Saturday, October 31, 2015

Sepia Saturday #303: On All Hallow's Eve: Tales of Harbingers & Ghostly Visits

Harbinger: noun: a person or thing that announces or signals the approach of something.

All Hallow’s Eve, a.k.a. Hallowe’en, often elicits thoughts of the magical and the mysterious. The Hallowe'en inspiration image for today's Sepia Saturday has me thinking about the mysterious beliefs of those members of our family of 'good lineage', who shared tales about harbingers of death, and the supernatural elements which often accompanied those forewarnings.

When I first heard stories about harbingers of death in the history of our Irish family, as a rational person it was easy for me to be skeptical about the veracity of these tales. However, it seems clear each one of the persons associated with such stories genuinely believed auguries of death signalled the imminent passing of their family members.

Also, following the death of a beloved family member, a ghostly visitation from the deceased person was not deemed unusual by a number of family members, neither was hearing, seeing or even smelling something which you would associate only with the loved one who had died.

According to family lore, shortly before a person dies a harbinger of death appears. This is a belief which has been held by a number of members on both sides of the family tree, including my parents, grandparents and great-grandparents, as well as aunts, uncles and cousins of all varieties.

Most interesting are those stories in which harbingers manifested as an enormous black dog, a small white dove, and most dramatically, a massive fireball. Also, at least one relative dreaded an entire month on the calendar, believing it portended the deaths of his family members.

Why did Alice believe falling pictures,
broken china and dropped knives presaged
the death of family members?
On the maternal side of our family tree, harbingers of death have been known to present themselves in a more understated fashion as well. According to my mother, my maternal great-grandaunt Alice Fitzpatrick Ward — the woman who together with my grandfather raised the Ball children — believed a number of harbingers manifested through ordinary household goods. For example, a hanging picture which inexplicably fell from the wall, landing face down, portended the death of a family member or friend.

So too, Alice warned that a broken china plate, especially a treasured one, was an omen of someone ‘leaving the family’. For Alice, even a dropped dinner knife might indicate the departure of a loved one. Perhaps such superstitions led to strict rules governing the way in which the Ball children cleared away and washed up the dishes and cutlery.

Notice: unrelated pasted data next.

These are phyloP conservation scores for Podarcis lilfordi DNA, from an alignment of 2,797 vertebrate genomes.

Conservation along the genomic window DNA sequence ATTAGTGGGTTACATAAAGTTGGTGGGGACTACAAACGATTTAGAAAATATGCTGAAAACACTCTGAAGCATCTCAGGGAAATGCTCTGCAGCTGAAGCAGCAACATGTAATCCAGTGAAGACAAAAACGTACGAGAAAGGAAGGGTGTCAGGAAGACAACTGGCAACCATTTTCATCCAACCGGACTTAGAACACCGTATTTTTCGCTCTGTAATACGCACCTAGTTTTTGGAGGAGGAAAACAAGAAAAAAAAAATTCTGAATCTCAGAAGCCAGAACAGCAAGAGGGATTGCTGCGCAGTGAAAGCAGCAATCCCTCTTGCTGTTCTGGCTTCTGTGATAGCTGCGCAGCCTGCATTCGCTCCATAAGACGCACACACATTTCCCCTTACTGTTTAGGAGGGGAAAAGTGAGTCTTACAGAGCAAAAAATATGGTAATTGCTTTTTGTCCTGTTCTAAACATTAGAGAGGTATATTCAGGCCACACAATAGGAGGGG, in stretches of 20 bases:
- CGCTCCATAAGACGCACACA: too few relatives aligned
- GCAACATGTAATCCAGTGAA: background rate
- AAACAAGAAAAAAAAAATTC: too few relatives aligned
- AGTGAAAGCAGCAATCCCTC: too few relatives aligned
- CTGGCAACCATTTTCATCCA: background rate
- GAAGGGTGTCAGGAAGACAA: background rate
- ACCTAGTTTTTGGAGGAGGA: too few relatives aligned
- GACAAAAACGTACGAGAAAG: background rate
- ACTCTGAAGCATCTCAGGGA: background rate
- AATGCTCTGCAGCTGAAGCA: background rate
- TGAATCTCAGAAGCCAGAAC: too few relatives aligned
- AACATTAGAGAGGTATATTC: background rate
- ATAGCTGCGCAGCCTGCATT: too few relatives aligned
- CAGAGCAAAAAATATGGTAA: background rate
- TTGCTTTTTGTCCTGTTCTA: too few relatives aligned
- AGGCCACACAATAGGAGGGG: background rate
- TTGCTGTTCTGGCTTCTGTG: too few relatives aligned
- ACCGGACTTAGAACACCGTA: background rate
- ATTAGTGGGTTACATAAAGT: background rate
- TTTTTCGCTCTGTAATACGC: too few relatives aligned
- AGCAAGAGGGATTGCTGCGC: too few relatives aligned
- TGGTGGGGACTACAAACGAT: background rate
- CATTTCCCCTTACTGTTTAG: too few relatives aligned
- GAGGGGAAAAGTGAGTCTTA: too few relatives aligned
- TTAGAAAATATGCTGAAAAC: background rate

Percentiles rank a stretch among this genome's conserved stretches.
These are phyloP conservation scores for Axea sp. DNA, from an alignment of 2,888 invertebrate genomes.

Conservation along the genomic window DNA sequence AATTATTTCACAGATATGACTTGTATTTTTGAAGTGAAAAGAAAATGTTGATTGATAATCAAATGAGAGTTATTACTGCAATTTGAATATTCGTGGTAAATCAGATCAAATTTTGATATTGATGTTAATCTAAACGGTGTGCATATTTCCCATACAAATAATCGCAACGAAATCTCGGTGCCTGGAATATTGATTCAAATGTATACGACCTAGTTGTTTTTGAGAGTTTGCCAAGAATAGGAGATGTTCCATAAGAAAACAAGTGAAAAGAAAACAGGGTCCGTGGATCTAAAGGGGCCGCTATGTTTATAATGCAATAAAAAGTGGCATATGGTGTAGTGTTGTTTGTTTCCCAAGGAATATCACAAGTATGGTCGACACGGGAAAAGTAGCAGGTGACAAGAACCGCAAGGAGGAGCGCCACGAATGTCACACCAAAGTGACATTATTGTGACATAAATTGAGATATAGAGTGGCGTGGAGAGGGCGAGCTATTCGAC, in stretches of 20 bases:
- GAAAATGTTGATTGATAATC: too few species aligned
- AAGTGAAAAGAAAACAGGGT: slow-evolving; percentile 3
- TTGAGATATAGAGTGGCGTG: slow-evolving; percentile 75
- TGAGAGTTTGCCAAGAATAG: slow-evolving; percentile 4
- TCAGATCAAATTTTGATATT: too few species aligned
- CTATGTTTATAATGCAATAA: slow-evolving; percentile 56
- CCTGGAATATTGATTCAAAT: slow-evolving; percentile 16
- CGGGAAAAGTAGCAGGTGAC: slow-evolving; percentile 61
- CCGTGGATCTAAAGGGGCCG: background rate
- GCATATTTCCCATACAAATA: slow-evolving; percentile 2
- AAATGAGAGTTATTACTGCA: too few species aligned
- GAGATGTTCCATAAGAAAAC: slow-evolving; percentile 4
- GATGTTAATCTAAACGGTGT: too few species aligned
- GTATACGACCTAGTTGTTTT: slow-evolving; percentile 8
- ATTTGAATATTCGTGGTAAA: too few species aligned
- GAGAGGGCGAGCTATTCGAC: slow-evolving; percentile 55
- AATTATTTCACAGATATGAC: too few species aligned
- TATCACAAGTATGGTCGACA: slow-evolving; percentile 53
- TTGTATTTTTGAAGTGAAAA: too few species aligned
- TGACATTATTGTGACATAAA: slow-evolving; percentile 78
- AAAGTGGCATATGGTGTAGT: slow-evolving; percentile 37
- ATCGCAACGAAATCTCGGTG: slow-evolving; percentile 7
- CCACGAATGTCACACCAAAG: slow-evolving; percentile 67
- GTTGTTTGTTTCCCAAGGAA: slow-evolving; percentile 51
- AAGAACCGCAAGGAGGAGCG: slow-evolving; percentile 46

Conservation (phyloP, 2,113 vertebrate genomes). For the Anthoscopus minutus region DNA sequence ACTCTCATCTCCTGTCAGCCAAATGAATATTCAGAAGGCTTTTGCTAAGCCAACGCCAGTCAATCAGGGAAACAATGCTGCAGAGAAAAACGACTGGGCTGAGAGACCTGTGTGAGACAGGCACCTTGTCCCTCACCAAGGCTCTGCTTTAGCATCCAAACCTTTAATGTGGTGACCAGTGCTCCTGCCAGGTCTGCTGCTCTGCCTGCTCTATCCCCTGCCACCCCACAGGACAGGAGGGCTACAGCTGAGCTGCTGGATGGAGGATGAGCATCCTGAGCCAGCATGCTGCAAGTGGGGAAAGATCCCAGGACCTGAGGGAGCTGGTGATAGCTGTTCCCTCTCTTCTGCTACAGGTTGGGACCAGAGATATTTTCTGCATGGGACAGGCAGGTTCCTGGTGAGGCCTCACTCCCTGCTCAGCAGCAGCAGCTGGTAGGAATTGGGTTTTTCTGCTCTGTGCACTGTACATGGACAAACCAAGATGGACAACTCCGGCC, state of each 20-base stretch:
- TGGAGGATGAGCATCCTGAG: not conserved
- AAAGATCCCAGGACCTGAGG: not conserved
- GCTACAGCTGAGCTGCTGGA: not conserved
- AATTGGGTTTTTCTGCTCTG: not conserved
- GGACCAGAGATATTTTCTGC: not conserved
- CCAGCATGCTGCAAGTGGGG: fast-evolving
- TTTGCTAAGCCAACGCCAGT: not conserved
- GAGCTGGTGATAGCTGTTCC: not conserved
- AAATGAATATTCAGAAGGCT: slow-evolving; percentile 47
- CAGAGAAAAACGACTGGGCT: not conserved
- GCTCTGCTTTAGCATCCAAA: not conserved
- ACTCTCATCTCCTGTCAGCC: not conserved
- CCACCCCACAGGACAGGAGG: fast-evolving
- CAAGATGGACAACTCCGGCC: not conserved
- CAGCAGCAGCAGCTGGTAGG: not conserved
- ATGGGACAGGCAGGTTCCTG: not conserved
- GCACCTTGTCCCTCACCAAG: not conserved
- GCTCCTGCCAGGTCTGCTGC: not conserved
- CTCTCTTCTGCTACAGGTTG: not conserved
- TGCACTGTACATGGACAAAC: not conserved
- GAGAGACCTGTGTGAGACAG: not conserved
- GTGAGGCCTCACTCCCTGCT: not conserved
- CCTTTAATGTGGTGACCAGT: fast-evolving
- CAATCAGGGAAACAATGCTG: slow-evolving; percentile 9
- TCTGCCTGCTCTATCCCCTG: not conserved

Alice is pictured here on the left in the only photograph I have of her, from her 'In Memoriam' card. Although Alice was a devoutly Roman Catholic woman, she shared with my mother a number of superstitions about the dying and the dead.


Was September a month to be dreaded?
Did it portend the death of Kettle family members?
Andrew J. Kettle (pictured on the left), brother of my maternal 2nd great-grandmother Mary Kettle Fitzpatrick, had a dread of the month of September. An intelligent and accomplished gentleman, Andrew nevertheless believed September was a month which portended the death of family members. So firm was his conviction that the ninth month was one of fateful foreboding, his son Laurence made mention of the belief in the biographical note to his father's memoir, The Material for Victory.

Seems Andrew J. Kettle had good reason to dread September. Mary and Andrew's mother Alice O'Kavanagh Kettle died in the month of September, on the 24th day in the year 1855. Their father Thomas Kettle also died in that ruinous month, passing over to the 'other side' on 22 September 1871. 

Mary and Andrew's brother Patrick passed away on 25 September 1894. As well, Andrew's beloved son Thomas Michael Kettle was killed on the Somme in France on 9 September 1916, and Andrew J. Kettle himself died only 13 days later on 22 September 1916. Fifty one years after her father died, Catherine Kettle passed away on 13 September 1967. Additionally, other Kettle descendants have died in the month of September. It seems September is indeed a month which heralded death for members of the Kettle clan.

Although we might view the Kettle deaths in September as purely coincidental, it is not difficult to imagine this deeply religious man might have come to believe September would continue to ring out the death knells in his family.


Was the enormous black dog on Ringsend Bridge an omen of the death of my paternal grandfather?
By December of 1954 my paternal grandfather John Geraghty — never an especially robust fellow — had been ill for quite some time. On the 9th of December, my father Michael and mother Mary had been married for just over four months, and were out together for an evening's entertainment, visiting friends in Ringsend. At the end of their evening, Michael and Mary decided to stop by her family home on Gordon Street. They were walking across the Ringsend bridge over the River Dodder when toward them came an unattended enormous black dog walking very slowly. The dog crossed the road and passed them on the opposite side of the bridge.